The main reason to target Sanchez in dynasty leagues is his speed potential. With plus or better speed, Sanchez has 30-plus stolen base upside, but to reach that level, he’s going to need to become more efficient on the bases. He’s averaging around 40 steals per 160-games so far in the minors but that’s come with a 65.3% conversion rate. If his stolen base output is limited due to poor efficiency moving forward, Sanchez’s overall value takes a big hit. While he’s not a zero elsewhere, his tools at the plate translate to around .260/10 so stealing bases is going to be vital for him. The 2020 season is going to be crucial in his development.
16. Mason Martin, 1B
The 2019 season was Mason Martin’s coming out party in a way. He has shown big power potential previously, but all that raw power finally translated consistently into games with 35 home runs and 32 doubles in 131 games between Single-A and High-A. A lot factored into his in-game power jump. Martin’s estimated flyball distance jumped 6.2 feet, fly ball percentage rose 3.2%, and pull percentage rose 4.3%. With his easy plus raw power, solid loft, and pull-happy approach, Martin should continue to be a big power source with 30-homer upside annually.
However, the problem is that a high batting average isn’t likely to accompany all the dingers. Martin has displayed below-average contact skills with big swing and miss tendencies. He’ll often chase too many offspeed pitches outside of the zone and that has led to a higher strikeout rate at every level thus far. If you can stomach a .240 batting average, you’ll likely feel okay investing in his power potential. And those in OBP leagues should value him a bit higher due to his higher walk rate that has kept his OBP high despite a lower batting average.
17. Jack Herman, OF
Speaking of power bats, Jack Herman had one of the biggest power increases in the minors from 2018 to 2019 with a 7.8% jump in his estimated flyball distance per MinorGraphs by Prospects live. That’s a significant jump and very encouraging from a prospect who spent all of the 2019 season as a 19-year-old in Single-A. But like with Martin, there are some contact and approach concerns here with Herman. He’s maintained a high walk rate so far, but Herman also struck out nearly 30% of the time last season.
Jack Herman with an RBI 2B to CF off Seth Corry pic.twitter.com/lwNcPGjdb8
— Jesse Roche (@jaroche6) August 16, 2019
While the power upside is enticing, I’m not a big fan of his swing, to be honest. Herman has a hunched over stance and drops his backside in his swing. This is fine for generating loft, but it’s going to leave him vulnerable to velocity up in the zone. The swing can also get a tad long at times which doesn’t help. These are all things that can be cleaned up over time though.
18. Juan Pie, OF
Alright, let’s detour away from the power surge and discuss a more athletic and speedy prospect in Juan Pie. Signed out of the Dominican Republic back in 2017, Pie has yet to excel in terms of statistics, but he’s flashed the raw tools that made him an intriguing international prospect. Raw is the keyword there though as Pie is as raw as they come with his tools needing plenty of extra time in the oven before they’re ready to eat with a scoop of vanilla ice cream.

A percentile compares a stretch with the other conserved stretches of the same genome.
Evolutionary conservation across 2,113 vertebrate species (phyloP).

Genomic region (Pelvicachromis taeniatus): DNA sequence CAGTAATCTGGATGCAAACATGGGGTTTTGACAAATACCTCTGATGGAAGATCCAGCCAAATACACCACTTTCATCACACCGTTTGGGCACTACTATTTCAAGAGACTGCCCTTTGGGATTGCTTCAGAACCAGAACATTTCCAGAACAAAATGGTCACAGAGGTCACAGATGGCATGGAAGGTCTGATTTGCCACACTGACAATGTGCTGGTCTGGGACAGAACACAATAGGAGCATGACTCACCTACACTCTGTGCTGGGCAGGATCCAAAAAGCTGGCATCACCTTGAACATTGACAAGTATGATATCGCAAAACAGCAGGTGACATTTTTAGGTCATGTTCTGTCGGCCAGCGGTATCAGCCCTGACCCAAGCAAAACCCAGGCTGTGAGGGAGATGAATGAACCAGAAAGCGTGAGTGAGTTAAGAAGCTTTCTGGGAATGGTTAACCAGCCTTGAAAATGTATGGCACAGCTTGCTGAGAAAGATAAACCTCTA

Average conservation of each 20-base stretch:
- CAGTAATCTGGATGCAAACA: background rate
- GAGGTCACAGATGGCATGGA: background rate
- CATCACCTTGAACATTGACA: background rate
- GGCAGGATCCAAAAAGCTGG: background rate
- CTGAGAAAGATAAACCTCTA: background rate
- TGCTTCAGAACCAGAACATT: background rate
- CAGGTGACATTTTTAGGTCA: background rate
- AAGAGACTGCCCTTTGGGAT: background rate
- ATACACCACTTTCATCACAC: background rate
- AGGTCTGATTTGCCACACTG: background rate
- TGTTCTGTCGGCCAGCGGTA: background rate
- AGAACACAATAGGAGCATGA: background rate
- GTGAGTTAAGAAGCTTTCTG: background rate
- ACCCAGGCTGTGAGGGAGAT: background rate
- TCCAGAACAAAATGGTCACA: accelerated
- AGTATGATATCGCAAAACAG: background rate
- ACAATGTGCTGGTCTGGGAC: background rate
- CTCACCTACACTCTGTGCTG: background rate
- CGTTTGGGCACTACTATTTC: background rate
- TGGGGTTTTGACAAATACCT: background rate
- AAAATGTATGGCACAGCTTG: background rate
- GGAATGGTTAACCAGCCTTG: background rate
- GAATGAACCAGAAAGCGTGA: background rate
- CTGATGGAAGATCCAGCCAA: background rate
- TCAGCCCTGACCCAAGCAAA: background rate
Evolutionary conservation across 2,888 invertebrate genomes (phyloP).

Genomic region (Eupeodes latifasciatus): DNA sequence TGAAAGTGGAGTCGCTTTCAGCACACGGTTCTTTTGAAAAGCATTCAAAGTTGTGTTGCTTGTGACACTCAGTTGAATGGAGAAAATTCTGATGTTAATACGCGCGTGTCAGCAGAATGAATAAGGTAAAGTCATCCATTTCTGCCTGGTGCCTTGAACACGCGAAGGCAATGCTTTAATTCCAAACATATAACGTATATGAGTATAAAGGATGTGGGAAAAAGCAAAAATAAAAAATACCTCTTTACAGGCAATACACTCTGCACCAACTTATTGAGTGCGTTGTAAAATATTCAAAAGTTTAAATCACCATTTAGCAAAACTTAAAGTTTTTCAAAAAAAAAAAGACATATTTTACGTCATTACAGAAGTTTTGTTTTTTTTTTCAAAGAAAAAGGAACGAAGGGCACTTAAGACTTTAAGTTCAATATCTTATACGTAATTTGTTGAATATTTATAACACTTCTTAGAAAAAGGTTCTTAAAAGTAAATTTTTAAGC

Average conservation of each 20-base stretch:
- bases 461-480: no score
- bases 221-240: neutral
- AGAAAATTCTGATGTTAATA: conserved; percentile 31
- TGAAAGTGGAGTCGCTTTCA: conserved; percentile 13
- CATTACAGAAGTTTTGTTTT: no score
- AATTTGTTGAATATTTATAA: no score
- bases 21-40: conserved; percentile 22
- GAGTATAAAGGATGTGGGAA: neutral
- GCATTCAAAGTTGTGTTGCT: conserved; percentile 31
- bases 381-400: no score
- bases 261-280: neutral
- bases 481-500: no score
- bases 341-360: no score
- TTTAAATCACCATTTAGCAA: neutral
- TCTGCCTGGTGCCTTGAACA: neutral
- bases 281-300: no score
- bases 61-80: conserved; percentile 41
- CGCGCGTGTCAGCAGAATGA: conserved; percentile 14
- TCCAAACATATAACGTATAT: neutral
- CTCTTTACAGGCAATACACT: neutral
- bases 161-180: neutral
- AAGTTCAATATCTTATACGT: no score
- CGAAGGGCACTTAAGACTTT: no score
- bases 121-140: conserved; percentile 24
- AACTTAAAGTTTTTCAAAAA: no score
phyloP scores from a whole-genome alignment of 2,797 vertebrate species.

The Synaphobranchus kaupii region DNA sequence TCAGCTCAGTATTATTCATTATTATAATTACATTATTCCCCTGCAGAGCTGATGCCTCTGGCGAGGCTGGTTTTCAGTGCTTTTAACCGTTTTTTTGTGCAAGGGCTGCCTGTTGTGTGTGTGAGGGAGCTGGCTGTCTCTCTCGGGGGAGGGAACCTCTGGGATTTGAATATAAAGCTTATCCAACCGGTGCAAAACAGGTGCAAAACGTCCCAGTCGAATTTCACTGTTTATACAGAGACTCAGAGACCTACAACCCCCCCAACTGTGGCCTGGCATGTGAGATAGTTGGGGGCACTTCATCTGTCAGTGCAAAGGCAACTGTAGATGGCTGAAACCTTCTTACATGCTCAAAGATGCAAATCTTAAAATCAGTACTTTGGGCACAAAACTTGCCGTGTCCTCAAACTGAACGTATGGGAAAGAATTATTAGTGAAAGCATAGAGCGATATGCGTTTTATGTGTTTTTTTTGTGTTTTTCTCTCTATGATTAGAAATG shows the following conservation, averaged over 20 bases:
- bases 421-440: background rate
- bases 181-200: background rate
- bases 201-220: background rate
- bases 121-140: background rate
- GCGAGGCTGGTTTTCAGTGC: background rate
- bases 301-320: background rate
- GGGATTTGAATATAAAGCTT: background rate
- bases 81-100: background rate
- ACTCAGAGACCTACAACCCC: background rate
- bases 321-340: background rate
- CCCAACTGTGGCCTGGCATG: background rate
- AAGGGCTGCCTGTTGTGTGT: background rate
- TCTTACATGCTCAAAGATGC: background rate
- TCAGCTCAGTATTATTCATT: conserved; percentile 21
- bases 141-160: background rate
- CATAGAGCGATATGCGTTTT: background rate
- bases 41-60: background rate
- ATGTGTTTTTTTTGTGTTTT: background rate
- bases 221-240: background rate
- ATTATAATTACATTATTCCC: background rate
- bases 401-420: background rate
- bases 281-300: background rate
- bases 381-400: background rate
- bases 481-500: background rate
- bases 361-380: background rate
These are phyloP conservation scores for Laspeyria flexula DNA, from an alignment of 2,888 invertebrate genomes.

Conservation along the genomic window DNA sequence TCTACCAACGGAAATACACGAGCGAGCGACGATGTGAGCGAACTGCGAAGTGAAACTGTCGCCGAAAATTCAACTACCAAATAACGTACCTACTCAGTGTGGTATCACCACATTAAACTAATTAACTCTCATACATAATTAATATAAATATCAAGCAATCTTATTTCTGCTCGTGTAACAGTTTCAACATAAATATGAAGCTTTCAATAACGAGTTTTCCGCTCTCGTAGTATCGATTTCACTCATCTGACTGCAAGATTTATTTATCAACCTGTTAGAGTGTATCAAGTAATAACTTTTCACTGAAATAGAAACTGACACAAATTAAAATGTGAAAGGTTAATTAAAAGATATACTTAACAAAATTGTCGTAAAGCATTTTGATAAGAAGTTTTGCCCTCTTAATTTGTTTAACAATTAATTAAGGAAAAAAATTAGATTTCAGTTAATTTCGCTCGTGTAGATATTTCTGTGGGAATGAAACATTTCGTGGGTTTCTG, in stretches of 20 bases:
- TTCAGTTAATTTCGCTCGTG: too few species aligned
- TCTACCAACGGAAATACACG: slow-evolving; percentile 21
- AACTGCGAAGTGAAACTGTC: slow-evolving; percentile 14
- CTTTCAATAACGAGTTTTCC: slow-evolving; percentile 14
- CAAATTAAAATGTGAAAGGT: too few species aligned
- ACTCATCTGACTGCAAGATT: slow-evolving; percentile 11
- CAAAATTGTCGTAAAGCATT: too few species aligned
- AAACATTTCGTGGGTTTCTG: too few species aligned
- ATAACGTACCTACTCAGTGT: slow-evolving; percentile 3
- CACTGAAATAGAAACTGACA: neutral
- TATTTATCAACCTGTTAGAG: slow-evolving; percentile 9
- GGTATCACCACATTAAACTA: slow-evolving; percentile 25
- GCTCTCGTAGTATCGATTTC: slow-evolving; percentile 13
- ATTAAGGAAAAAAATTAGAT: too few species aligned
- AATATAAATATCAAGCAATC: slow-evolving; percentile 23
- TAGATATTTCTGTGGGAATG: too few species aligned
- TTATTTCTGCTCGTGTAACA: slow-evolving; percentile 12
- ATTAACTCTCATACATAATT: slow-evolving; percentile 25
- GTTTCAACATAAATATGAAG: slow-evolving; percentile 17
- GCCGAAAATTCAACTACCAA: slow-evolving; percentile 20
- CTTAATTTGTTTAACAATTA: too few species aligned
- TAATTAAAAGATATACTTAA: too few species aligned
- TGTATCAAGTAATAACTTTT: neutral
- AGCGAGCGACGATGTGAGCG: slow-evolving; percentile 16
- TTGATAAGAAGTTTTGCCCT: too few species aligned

Pie’s most noteworthy tool is his borderline plus speed, but in order to fully capitalize on that, he’s going to need to learn to be more efficient on the basepaths and read pitchers better. So far, Pie has been caught in 15 of his 29 attempts through his first 100 professional games. Yeah, that’s not going to cut it. At the plate, we have more rawness. Pie has a quick left-handed swing with some physical projection left, but often looks too rigid and can let his mechanics get out of wack. This is far from a finished product, but the potential for a 50-hit, 50-power, 55-speed outfielder at peak is just waiting to be unleashed.
19. Shendrik Apostel, 1B
Okay, back to the power bats. Well, at least for one more. If this name seems familiar to you, it should. Shendrik Apostel is the younger brother of Texas Rangers rising prospect Sherten Apostel. While Shendrik is still mostly an unknown, you have to be encouraged by his big 6’5 frame and big raw power. He even walked more than he struck out in 2019 during his second season in the DSL. I’m not going to get long-winded with this one as there’s still not a ton of info out there on him, but Apostel is one to keep an eye on as he likely comes stateside in 2020.
20. Steven Jennings, RHP
You’ll notice in most of my top-25’s that there are a couple of floor guys right around this part of the article. Despite being a 2nd round pick, Steven Jennings skillset points to him being more of a safer floor guy for me with back-end rotation upside. Jennings toes the rubber at 6’2/175 and works out of a higher 3/4 arm slot with an athletic and repeatable delivery. The reason for him being more of a floor prospect is the fact that he doesn’t have any plus pitches.